“A significant and ongoing concern for evangelicals is to nominate a candidate who, on the one hand, is a supporter of life, marriage and religious liberty and who, on the other hand, has enough of a broad appeal to be elected in a head-to-head race with Clinton or Sanders in November,” Ashford said.
Ronnie Floyd, in his opinion piece for Fox News urging Christians to participate in the political process, wrote, “Think about an America where 60 million Jesus-loving, God-fearing men and women stepped into their voting booths this election season – not with the intention of electing a ‘Christian president’ but with the intention of faithfully living out biblical values in the public square.”
In a column posted with Baptist Press the same day, Floyd, pastor of Cross Church in northwest Arkansas, urged Southern Baptists and other Christians not only to take part in the election but to be careful what they say and to keep a biblical perspective.
“Our hope and trust is ultimately in the Lord,” he wrote.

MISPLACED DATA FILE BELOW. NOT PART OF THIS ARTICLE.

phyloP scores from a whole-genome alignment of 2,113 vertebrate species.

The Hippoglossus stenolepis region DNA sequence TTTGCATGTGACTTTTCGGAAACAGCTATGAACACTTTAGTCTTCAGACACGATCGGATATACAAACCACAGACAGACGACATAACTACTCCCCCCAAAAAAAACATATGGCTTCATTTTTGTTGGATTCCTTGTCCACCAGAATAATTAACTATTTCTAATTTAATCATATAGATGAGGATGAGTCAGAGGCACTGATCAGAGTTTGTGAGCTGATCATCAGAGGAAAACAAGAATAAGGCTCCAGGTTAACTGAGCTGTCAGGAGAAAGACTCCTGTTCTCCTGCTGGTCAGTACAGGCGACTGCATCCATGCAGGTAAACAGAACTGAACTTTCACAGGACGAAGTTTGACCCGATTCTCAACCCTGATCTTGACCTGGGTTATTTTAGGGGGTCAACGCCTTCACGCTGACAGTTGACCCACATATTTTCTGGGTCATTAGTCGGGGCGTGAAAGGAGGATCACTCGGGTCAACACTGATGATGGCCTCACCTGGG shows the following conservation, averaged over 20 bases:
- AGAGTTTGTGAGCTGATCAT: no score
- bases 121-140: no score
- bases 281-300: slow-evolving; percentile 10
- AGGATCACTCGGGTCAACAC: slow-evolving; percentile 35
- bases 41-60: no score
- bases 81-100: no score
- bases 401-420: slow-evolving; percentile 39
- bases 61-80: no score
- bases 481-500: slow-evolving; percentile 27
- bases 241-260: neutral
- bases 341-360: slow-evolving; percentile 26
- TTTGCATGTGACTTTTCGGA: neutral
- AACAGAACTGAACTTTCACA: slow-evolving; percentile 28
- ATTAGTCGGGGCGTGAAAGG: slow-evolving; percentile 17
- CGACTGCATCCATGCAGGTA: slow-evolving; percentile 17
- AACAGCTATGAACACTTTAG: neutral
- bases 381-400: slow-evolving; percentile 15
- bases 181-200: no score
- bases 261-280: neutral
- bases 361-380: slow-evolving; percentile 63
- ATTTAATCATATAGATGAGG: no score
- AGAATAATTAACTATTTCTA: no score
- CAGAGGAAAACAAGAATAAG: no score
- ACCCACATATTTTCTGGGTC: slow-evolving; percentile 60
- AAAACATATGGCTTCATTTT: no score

“When we know we have worked in the processes and prayed for the Lord’s will to be done, when all is concluded, we have the peace to trust the Lord who is sovereign over all affairs.”
Winning the Iowa caucuses – conducted in more than 1,680 meetings across the state – is important but no guarantee of the nomination. Former Arkansas Gov. Mike Huckabee and former Sen. Rick Santorum of Pennsylvania won in Iowa in 2008 and 2012, respectively, but neither ended up being the GOP nominee.
Huckabee and Santorum were among six Republican candidates who received fewer than 2 percent of the votes Monday night. Afterward, Huckabee announced he was suspending his campaign.
On the Democratic side, former Maryland Gov. Martin O’Malley announced the suspension of his effort after receiving less than 1 percent of the vote.
(EDITOR’S NOTE – Tom Strode is the Washington bureau chief for Baptist Press, news service of the Southern Baptist Convention.)